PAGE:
Apac. Poor curriculum interpretation by most teachers in secondary schools countrywide is the leading cause of failures of candidates, a new report by the Uganda National Examination Board (Uneb) has said.
Mr Gard Acidri, an examinations assistant with Uneb, said the 2013 National Assessment of Progress in Education found out that most secondary school teachers lack curriculum interpretation skills.
“Our students are failing exams because the problems begin with their teachers by not knowing how to interpret the curriculum. Instead of following the curriculum, most teachers use text books and pamphlets,” he said.
While releasing the findings at Apac Secondary School on Monday, Mr Acidri said teachers should be introduced to curriculum interpretation skills through refresher courses while others guided and helped on following progressive arrangement of topics.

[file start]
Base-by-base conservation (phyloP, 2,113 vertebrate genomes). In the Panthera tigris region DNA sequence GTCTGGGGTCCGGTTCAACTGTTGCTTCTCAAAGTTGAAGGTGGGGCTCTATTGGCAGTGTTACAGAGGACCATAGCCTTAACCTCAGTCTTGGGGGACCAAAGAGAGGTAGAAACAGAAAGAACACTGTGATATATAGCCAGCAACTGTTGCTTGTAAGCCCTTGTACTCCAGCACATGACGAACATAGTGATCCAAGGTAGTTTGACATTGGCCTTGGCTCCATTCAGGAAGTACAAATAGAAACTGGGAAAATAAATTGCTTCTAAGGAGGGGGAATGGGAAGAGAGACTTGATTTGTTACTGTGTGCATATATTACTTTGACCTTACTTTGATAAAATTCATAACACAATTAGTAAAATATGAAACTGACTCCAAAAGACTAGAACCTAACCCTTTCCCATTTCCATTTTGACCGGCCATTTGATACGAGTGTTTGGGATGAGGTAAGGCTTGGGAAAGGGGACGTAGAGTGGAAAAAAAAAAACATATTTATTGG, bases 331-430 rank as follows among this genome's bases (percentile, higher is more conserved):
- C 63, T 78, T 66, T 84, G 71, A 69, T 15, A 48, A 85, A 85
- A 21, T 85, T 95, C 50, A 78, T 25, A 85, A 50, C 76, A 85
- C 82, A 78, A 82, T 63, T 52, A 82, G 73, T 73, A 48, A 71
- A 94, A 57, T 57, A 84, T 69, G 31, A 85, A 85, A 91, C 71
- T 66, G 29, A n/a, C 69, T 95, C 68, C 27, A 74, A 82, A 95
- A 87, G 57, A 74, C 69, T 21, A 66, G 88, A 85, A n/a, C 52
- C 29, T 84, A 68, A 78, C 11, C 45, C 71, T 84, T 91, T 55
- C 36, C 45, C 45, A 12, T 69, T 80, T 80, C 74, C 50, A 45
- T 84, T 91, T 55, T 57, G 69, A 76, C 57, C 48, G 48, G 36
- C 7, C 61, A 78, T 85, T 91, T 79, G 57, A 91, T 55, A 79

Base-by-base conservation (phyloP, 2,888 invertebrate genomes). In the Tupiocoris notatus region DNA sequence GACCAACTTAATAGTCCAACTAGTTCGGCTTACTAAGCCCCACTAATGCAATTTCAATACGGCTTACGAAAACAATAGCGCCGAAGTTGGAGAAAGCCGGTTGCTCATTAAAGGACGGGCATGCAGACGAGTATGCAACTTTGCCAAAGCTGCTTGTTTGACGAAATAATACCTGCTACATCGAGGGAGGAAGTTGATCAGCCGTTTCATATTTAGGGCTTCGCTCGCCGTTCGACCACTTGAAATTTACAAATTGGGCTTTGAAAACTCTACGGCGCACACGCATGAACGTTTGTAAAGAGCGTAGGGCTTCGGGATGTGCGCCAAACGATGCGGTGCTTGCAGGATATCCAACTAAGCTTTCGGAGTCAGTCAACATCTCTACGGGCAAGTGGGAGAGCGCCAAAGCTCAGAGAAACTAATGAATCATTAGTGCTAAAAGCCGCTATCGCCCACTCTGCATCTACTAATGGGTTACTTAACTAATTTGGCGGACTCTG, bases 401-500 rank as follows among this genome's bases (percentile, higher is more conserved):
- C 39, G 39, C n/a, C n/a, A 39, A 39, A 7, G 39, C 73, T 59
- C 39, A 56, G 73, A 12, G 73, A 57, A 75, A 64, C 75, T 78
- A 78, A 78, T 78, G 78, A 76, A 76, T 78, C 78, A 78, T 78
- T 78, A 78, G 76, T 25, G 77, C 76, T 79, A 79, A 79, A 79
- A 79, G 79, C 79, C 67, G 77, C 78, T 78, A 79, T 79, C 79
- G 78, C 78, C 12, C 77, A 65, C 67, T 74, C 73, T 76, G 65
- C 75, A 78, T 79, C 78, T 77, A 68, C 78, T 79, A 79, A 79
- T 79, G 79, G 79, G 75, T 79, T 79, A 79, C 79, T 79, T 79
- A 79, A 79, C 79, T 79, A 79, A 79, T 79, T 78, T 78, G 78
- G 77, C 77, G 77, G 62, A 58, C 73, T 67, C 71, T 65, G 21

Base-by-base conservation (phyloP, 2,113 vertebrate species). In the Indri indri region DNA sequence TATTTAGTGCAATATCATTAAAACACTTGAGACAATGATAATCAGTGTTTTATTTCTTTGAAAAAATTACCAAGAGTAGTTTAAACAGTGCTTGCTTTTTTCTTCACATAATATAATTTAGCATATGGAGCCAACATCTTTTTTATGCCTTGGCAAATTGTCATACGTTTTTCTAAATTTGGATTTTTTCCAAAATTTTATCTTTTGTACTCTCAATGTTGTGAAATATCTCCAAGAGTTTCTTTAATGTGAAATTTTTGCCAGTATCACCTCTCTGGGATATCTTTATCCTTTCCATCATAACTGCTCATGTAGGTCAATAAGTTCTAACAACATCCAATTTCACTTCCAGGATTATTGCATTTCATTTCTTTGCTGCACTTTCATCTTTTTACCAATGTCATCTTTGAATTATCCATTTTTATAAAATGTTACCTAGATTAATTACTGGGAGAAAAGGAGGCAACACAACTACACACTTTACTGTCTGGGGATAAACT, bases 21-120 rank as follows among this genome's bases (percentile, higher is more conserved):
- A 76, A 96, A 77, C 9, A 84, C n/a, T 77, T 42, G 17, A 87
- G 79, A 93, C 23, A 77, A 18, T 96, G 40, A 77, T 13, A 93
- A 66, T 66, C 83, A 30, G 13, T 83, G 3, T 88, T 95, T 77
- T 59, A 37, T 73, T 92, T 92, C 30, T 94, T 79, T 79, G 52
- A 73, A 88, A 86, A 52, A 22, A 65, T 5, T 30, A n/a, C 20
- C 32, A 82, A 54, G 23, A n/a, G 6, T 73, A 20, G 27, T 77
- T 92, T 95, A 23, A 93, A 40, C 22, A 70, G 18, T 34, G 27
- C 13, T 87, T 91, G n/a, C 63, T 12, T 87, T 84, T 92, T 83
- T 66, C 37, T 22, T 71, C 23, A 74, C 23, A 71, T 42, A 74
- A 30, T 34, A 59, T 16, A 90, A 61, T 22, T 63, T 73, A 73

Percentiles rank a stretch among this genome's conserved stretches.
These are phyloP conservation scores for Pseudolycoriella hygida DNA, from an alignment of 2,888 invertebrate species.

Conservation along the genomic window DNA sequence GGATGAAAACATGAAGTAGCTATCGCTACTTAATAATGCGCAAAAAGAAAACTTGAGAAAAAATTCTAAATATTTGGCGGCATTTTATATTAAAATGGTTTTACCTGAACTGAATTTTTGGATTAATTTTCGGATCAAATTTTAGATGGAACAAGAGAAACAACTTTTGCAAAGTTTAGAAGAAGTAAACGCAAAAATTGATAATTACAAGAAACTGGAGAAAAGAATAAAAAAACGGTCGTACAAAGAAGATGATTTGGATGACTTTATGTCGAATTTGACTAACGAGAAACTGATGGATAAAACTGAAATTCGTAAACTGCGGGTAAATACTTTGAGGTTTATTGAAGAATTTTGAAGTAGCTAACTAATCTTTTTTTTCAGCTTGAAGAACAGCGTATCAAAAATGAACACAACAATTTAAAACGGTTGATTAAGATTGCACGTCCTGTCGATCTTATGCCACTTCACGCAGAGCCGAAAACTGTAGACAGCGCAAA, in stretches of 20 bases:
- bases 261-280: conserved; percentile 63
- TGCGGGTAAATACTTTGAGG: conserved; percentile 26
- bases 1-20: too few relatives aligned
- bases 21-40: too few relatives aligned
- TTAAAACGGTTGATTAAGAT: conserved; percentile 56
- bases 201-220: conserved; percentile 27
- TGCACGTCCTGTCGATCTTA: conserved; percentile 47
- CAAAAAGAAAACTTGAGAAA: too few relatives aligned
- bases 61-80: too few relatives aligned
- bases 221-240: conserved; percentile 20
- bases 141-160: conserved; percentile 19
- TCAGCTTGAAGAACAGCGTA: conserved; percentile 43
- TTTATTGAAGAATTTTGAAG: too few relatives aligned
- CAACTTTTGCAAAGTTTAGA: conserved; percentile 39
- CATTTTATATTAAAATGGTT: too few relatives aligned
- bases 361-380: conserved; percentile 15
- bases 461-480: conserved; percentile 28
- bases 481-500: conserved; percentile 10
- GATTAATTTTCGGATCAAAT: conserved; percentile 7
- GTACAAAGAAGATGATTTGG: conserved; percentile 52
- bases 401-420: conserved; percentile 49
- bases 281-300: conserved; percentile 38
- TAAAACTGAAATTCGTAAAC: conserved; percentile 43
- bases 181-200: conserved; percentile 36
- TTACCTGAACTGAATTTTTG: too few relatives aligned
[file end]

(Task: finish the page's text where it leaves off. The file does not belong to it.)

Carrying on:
The Uneb official asked the government to expedite the process of introducing effective criterion reference assessment in all public examinations from primary to secondary final exams.
The report also blamed teachers of lacking a systematic methodological approach in teaching while others teach in abstract manner without giving real life experience.
“In most schools, students had difficulty in describing how a plant leads to soil formation and explaining why a muscle is a tissue,” Mr Acidri said.
He called for introduction of curriculum interpretation as a course unit in all the teacher’s training institutions.
The district education officer, Mr Bill Okunyu, said he was in a meeting and was unable to discuss how his office will address the highlighted problems.
The report indicates that poor coverage of syllabus, lack of drawing skills in biology and mother tongue interference is leading to a lot of spelling errors.Students have difficulty in reading a text, responding to questions which required higher thinking skills and writing with the necessary attributes for effective message delivery.The survey was carried out in 524 selected secondary schools countrywide.
SOURCE: Daily Monitor